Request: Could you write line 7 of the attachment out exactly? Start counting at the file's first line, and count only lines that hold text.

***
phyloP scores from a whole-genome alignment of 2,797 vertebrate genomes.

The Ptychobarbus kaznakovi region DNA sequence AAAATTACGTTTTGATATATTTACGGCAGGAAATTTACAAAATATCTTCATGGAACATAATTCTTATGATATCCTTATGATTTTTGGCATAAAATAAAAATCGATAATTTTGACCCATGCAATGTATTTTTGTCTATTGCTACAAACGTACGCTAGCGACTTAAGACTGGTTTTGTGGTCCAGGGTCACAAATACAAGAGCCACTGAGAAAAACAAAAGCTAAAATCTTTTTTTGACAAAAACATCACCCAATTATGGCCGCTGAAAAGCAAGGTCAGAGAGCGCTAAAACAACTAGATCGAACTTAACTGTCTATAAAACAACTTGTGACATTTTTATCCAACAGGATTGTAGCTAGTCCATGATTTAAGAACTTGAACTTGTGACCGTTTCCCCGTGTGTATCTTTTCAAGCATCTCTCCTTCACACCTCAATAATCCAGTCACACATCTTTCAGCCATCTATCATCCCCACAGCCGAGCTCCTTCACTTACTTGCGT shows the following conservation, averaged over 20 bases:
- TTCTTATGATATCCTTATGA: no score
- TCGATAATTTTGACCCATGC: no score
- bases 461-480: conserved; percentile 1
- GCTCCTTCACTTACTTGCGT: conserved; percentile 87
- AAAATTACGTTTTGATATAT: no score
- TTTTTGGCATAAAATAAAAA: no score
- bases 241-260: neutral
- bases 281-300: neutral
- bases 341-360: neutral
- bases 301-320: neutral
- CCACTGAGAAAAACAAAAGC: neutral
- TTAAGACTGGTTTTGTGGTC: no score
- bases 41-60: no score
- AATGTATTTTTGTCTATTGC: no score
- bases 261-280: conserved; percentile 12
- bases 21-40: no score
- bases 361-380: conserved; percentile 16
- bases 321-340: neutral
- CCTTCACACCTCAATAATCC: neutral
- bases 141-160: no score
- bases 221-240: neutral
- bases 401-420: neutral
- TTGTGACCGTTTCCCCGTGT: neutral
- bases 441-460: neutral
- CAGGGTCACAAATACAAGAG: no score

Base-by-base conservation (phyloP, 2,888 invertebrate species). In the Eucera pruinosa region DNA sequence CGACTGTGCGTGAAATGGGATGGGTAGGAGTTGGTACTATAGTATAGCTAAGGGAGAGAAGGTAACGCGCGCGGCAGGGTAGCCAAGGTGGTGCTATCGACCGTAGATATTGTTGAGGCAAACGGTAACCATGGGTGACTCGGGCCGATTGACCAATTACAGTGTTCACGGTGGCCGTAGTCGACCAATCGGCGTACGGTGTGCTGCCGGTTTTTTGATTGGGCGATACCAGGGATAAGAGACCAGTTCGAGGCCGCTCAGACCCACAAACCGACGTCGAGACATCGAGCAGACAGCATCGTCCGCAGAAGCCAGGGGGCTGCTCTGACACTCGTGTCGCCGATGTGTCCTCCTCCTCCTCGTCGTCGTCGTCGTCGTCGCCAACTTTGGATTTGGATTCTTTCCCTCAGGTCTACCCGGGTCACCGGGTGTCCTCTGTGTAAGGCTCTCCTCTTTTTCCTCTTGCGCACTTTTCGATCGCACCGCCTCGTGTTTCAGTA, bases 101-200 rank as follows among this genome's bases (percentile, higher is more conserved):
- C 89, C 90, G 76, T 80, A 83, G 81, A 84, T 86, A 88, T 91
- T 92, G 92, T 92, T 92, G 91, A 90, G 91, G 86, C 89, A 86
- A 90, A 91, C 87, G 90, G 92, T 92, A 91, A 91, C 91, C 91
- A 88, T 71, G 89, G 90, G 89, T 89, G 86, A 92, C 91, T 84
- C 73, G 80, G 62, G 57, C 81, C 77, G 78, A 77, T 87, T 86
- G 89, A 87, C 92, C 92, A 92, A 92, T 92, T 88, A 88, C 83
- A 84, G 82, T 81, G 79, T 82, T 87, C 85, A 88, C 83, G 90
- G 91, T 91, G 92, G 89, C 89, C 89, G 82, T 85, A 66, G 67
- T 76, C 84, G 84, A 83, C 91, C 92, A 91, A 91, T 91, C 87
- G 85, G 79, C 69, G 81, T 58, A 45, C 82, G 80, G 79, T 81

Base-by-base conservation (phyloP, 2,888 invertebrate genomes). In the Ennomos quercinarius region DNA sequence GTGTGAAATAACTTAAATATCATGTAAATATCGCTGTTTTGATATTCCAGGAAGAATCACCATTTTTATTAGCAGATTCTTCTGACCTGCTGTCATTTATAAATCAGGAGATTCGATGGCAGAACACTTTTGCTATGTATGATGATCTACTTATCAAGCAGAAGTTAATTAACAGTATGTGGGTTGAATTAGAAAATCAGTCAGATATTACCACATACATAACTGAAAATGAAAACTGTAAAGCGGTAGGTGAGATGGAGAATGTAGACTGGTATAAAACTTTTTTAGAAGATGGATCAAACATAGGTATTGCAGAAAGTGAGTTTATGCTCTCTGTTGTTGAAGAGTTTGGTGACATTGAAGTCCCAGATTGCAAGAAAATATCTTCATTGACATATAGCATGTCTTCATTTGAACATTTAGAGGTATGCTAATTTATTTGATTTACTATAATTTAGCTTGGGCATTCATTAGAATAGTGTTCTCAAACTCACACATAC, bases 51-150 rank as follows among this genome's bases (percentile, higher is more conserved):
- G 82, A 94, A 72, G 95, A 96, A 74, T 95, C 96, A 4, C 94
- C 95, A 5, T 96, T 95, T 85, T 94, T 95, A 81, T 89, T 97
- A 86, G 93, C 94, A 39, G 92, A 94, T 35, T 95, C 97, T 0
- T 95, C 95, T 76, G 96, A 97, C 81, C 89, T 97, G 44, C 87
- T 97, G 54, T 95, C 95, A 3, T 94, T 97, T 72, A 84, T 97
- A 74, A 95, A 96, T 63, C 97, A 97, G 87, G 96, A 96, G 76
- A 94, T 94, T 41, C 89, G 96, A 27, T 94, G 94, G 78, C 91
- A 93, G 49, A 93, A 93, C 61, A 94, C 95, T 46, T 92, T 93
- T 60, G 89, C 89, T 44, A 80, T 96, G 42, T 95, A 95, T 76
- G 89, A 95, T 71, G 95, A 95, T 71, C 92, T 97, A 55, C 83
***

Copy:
- AAAATTACGTTTTGATATAT: no score